|Publication number||US6624991 B2|
|Application number||US 09/939,794|
|Publication date||23 Sep 2003|
|Filing date||28 Aug 2001|
|Priority date||28 Aug 2001|
|Also published as||CN1260765C, CN1407577A, US20030043004|
|Publication number||09939794, 939794, US 6624991 B2, US 6624991B2, US-B2-6624991, US6624991 B2, US6624991B2|
|Inventors||Raymond Wai Hang Chu|
|Original Assignee||Defond Manufacturing Limited|
|Export Citation||BiBTeX, EndNote, RefMan|
|Patent Citations (8), Referenced by (6), Classifications (7), Legal Events (5)|
|External Links: USPTO, USPTO Assignment, Espacenet|
For safety reasons, circuit breakers are often used between an electrical appliance and the mains power source. In one typical construction, the circuit breaker has at least one pair of internal contacts for switching the electrical connection between the load and the power source, and includes an actuator for moving one of the contacts into contact with the other contact. A solenoid is operable to hold the two contacts together. An electronic control circuit is further included to detect the occurrence of a circuit fault and, in response to a fault, to disable the operation of the solenoid, thereby allowing the two contacts to separate.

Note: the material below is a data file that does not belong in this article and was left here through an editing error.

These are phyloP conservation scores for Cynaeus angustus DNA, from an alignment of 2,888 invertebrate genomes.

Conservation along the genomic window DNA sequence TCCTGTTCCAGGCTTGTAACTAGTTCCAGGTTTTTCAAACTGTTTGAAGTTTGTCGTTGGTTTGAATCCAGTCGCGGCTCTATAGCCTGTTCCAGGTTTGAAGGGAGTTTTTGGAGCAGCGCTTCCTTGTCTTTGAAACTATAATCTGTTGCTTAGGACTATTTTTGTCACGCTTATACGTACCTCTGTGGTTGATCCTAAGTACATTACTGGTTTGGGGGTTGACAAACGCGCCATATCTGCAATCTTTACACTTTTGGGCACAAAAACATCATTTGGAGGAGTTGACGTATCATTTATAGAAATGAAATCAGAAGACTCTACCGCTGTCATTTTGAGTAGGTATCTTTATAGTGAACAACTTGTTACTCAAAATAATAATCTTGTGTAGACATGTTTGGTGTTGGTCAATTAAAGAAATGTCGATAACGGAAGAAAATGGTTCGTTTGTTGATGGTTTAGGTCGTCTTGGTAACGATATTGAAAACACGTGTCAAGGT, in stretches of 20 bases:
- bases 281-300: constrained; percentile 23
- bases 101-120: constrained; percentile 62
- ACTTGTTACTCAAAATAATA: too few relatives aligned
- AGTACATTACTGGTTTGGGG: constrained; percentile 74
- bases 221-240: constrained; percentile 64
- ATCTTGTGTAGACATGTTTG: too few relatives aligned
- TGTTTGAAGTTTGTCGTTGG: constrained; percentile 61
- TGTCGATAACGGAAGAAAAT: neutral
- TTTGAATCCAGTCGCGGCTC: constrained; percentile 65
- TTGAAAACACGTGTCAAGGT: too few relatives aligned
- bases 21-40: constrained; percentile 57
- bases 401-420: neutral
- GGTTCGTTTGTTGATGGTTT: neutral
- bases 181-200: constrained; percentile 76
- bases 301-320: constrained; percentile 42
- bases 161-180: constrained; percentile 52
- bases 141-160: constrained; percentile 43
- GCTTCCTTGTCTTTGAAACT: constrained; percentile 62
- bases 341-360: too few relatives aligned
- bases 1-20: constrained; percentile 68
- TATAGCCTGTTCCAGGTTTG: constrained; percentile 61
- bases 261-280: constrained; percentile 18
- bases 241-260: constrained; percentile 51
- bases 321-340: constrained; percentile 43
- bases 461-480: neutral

The invention seeks to provide a circuit breaker of this type in general, having a novel construction.
According to a first aspect of the invention, there is provided a circuit breaker for use between a load and a power source, comprising a casing, at least two movable contacts inside the casing for electrical connection to said load and power source respectively, a movable contact holder holding a first of said at least two contacts, first resilient means biassing the contact holder to move, and an actuator arranged to move a second of said at least two contacts into contact with the first contact. A locking member is arranged to lock the contact holder and in turn the first contact at a specific position into the path of movement of the second contact, against the action of the first resilient means, for contact by the second contact. The locking member is supported for movement between a first position locking the contact holder in said specific position and a second position releasing the contact holder from said specific position. Second resilient means biasses the locking member towards the second position. An electromagnetic device is operable to hold the locking member in the first position against the action of the second resilient means. An electronic control circuit is adapted to detect the occurrence of a circuit fault and in response to disable the operation of the electromagnetic device.
Preferably, the first and second resilient means comprise separate springs.